The dos and don’ts of how to make your New Year’s Resolution realistic and successful

Person holding up a sparkler

By Abbrielle Wingert, UWO Health Advocate

Many individuals create some sort of New Year’s Resolution, but statistically only 8% of those people actually keep it. The start of the New Year is the perfect time to turn a new page in your life, yet our society struggles with keeping the promises and goals we made for ourselves.


  • New Years Resolutions are hard to reach sometimesThis is because people make resolutions as a way of motivating themselves, but they may not actually be ready to change their habits, particularly bad habits, which account for the high failure rate.
  • Psychology researchers have collectively identified what they call the “false hope syndrome”. This means an individual’s resolution is significantly unrealistic and may not align with their internal view of themselves.
  • Another aspect of failed resolutions lie in the cause and effect relationship in which you may think that if you lose weight, reduce your debts, or exercise more, your entire life will change, and when it doesn’t, you may get discouraged and then revert back to old behaviors. The real question is:

How do you create the perfect New Year’s Resolution plan?

Make a proper assessment of your situation. If there is a time when you should create a new year’s resolution, the time is now. Conduct a proper reflection. What are the goals you have for which you tend to procrastinate? Why is that? What are the values you really believe in? Who do you really want to become?Don’t hurry up and come with the first resolution that comes to mind–there’s no rush. Make your resolution meaningful so you will fulfill it.
See your life as a whole–everything is interdependent. When you sleep well, you feel happy and refreshed, you’re more efficient at school, you have time to exercise, you then feel good, sleep well, etc. Goals and activities also compete for the same limited resources: your time, energy, and money. An integrated approach is necessary.Don’t focus on one single area of your life, or wanting to “fix” things. Don’t have a compartmentalized approach to your life.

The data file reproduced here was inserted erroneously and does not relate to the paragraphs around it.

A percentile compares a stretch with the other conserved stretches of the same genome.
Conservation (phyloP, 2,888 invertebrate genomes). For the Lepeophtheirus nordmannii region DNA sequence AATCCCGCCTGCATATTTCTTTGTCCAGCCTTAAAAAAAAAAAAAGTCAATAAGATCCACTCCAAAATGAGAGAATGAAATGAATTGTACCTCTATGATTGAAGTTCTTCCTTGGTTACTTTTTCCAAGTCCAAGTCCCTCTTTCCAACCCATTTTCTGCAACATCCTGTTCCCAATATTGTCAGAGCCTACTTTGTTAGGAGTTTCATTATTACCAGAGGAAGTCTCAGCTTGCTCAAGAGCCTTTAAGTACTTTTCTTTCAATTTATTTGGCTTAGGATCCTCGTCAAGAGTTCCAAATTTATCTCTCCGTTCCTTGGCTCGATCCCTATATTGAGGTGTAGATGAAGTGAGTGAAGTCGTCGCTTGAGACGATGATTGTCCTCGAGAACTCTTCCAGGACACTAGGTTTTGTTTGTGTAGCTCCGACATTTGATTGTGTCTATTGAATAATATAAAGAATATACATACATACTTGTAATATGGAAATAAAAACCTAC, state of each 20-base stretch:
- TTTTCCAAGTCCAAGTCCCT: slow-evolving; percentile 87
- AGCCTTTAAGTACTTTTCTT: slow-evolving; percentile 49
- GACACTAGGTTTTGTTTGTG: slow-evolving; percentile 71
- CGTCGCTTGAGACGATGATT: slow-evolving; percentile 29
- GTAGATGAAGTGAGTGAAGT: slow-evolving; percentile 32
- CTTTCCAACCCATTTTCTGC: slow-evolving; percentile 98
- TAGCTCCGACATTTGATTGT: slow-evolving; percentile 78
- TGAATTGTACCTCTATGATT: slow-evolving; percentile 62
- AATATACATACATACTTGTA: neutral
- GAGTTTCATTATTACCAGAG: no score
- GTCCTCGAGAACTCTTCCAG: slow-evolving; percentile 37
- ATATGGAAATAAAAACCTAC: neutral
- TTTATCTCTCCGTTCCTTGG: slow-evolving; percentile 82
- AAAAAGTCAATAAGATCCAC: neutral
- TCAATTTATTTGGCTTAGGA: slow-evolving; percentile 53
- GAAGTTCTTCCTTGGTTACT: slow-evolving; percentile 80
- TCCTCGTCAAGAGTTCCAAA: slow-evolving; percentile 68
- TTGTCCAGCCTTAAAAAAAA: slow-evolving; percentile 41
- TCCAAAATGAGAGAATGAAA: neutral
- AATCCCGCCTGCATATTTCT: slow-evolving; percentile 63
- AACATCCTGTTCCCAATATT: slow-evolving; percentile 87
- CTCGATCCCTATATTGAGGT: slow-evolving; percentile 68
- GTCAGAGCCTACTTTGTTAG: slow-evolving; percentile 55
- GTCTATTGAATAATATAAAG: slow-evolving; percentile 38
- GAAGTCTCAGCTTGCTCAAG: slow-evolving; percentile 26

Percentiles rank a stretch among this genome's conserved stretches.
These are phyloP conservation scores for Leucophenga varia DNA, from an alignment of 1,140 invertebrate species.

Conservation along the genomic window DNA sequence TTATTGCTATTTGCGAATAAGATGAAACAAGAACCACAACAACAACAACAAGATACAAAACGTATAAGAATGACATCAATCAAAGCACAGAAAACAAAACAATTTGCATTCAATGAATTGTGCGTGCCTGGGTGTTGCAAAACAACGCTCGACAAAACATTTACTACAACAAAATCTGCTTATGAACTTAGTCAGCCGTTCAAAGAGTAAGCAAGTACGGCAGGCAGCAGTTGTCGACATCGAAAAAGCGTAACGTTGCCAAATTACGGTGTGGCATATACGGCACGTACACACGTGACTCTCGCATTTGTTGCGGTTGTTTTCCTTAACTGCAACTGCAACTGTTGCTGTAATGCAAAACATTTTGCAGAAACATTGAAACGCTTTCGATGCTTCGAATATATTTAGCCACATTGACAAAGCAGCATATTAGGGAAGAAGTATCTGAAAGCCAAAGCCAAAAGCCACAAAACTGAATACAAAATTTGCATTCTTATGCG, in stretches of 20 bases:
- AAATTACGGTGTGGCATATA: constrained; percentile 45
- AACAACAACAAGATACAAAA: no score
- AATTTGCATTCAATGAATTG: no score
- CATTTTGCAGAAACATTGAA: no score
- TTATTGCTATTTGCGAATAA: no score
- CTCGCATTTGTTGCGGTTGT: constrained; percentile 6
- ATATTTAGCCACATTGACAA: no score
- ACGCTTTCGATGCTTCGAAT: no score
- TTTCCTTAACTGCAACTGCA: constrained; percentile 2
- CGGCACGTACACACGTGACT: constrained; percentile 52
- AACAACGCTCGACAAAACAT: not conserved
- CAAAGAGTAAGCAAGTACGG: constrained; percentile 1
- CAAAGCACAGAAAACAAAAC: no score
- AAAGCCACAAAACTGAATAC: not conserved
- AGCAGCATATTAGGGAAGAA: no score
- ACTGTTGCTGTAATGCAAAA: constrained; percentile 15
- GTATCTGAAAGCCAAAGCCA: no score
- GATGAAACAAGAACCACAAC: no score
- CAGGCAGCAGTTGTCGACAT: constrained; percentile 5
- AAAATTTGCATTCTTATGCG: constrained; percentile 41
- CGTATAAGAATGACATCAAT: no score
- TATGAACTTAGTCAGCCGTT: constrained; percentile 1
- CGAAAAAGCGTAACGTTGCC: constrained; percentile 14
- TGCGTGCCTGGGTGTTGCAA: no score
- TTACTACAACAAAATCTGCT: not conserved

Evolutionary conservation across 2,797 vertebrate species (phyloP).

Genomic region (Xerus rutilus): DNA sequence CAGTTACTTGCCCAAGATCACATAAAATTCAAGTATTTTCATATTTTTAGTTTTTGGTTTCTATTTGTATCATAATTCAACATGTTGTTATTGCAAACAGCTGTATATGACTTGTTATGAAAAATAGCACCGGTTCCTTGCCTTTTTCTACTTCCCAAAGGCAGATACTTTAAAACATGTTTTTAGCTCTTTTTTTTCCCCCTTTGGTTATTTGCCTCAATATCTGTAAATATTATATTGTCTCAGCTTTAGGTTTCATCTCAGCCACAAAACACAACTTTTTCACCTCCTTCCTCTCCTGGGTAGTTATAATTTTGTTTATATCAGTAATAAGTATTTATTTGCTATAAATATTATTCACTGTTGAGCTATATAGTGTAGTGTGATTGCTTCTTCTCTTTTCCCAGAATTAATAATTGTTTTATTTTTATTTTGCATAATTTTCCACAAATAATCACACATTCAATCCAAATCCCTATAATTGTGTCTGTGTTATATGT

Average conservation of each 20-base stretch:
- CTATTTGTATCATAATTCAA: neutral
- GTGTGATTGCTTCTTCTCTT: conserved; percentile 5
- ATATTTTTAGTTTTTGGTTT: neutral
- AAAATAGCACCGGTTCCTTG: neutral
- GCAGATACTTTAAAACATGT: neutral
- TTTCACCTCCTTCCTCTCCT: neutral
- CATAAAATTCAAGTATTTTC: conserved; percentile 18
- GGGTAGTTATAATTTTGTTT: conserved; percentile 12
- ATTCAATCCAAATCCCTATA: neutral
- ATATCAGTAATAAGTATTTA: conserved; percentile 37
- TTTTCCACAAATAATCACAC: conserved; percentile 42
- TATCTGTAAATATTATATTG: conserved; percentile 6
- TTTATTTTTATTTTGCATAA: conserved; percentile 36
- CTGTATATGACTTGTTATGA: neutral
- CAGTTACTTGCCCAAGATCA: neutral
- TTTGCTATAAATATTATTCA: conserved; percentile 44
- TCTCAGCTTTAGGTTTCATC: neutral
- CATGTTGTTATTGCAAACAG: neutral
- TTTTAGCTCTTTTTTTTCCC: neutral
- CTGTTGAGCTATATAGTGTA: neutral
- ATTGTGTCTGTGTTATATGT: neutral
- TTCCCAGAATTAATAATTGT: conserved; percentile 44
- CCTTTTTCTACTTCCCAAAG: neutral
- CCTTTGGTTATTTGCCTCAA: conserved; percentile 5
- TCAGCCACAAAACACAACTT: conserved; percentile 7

Focus! Be selective. Only your most important goals must make it to the list. A solid core of 3 to 5 goals is enough to start with. You can always add later if you feel comfortable and are on track with most of them.Don’t come up with an endless list of goals and start pursuing all of them. This is a recipe for disaster. You will fail, feel demotivated, and fail again. It’s a vicious circle.
Think in terms of processes and products. Products are the end results, and processes are what it takes to get there. If you want to become wealthy, you have to take control of your personal finances and save every month. If you want to be fit, then you have to mind your diet by making healthy food choices, sleep well, drink a lot of water, exercise a few times a week, and make time for yourself.Don’t limit your thinking to end goals only or “BE” goals (i.e. be fit, be giving of yourself to others (volunteering), be kinder, etc.).
Follow up regularly on your resolutions. Review them on a weekly basis. Making successful resolutions is a process, not a one-off event. Hold yourself accountable.Don’t think resolutions are a once-a-year type of exercise. If you think so, chances are that you will be in the exact same place next year.
Get a proper tool and methodology to set, review and manage your goals. Your goals need to be accessible, all in one place, editable at any time and your progress against them need to be easily measurable.Don’t write your resolution on a piece of paper. You’ll lose it again.

Health Benefits of Creating New Year’s Resolution(s):

I can't believe it's been a year since I didn't become a better person.Allows You to Reflect: Once you begin to think about the areas in your life you’d like to improve, you force yourself to reflect on not only your past, but your present and future.

Supports Positive Change: Resolutions tend to be goals that improve your life. When you recognize areas you would like to change, you can become empowered to take action. A resolution can be the first proactive step towards a more stable, healthy, and fulfilling life. 

Promotes Positive Self-Reflection: Reflecting acknowledges some of an individual’s most recent accomplishments. When immersed in the hustle and bustle of everyday life, we often forget to reflect on our achievements. As you continue to reach your goals, you’ll boost your self-esteem and confidence.